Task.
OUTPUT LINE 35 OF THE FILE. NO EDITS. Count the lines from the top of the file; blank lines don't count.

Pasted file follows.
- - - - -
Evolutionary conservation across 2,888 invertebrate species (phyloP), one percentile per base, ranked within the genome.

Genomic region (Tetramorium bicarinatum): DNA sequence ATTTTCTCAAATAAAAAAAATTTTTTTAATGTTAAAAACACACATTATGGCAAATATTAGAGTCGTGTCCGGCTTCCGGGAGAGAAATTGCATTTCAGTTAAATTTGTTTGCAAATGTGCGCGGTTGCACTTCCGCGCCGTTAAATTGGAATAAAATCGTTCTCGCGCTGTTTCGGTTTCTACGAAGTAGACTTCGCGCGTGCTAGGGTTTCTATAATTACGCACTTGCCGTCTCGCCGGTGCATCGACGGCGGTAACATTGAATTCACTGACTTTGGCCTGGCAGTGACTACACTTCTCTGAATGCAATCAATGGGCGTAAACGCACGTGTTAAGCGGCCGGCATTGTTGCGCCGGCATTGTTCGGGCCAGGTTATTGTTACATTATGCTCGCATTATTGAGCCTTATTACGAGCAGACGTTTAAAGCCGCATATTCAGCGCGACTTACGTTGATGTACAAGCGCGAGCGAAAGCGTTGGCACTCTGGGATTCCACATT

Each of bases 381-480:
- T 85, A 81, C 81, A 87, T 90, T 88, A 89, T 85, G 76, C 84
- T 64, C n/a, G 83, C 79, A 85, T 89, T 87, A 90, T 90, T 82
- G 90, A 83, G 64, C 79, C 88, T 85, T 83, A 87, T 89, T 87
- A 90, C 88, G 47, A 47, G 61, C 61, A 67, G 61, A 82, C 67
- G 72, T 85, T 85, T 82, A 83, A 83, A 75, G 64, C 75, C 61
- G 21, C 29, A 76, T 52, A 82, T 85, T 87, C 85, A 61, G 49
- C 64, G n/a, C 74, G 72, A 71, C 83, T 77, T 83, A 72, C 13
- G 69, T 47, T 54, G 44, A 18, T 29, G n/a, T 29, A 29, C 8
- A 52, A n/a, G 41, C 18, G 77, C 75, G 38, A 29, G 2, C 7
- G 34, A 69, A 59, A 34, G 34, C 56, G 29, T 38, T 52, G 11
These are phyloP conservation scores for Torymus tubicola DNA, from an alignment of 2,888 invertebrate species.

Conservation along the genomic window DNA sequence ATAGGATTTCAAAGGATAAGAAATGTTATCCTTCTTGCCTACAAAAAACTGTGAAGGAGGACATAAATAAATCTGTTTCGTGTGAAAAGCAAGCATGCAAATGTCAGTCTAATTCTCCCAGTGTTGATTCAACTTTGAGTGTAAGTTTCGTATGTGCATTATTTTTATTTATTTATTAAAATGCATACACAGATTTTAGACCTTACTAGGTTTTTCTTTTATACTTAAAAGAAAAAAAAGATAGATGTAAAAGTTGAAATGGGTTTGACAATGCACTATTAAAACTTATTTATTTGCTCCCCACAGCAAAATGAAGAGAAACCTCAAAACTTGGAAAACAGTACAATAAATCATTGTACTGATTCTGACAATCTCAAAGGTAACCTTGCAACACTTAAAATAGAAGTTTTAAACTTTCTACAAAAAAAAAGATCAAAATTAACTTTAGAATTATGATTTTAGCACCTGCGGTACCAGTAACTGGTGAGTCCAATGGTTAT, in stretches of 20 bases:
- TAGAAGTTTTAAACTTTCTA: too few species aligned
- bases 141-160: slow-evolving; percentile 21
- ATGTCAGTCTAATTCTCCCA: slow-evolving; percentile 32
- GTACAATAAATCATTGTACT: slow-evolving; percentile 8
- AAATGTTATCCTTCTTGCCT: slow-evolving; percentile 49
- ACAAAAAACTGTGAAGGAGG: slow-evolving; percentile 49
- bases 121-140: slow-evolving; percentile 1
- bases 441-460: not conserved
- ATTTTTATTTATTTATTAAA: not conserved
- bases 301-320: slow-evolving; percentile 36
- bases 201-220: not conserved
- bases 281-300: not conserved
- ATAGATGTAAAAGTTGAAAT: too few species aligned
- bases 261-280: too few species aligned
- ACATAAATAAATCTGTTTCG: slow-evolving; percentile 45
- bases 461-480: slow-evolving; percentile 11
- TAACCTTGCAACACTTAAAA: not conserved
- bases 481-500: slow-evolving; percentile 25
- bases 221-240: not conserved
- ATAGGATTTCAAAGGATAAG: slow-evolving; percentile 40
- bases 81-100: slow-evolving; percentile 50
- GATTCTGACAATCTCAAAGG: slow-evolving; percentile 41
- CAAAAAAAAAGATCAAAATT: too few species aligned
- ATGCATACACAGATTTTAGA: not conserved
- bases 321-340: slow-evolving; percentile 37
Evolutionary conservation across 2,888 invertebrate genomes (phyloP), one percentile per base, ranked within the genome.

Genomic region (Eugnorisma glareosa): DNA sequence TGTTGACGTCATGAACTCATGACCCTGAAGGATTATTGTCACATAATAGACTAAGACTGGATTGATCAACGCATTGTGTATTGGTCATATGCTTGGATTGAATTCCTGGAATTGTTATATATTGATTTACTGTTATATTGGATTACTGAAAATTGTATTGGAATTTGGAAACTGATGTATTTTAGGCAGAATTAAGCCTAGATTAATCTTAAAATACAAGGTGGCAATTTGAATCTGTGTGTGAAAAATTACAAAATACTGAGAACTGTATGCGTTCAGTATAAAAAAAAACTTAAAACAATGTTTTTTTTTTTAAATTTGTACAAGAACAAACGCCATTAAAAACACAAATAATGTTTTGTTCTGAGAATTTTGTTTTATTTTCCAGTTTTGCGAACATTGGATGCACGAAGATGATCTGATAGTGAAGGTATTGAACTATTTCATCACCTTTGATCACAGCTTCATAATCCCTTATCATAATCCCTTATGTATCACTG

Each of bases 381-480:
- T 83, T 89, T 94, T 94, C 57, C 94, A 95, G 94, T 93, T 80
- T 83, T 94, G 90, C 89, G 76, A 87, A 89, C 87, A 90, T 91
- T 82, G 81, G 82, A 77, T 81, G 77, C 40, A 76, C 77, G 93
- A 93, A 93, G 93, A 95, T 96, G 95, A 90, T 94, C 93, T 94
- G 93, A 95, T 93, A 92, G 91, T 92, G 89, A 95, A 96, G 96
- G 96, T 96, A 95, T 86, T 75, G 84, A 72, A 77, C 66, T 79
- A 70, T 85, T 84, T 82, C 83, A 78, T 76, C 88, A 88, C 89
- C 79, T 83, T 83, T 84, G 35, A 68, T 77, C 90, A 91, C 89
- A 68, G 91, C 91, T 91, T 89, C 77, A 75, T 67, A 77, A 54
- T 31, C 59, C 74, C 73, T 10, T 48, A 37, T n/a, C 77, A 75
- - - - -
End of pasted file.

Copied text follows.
- ATAGGATTTCAAAGGATAAG: slow-evolving; percentile 40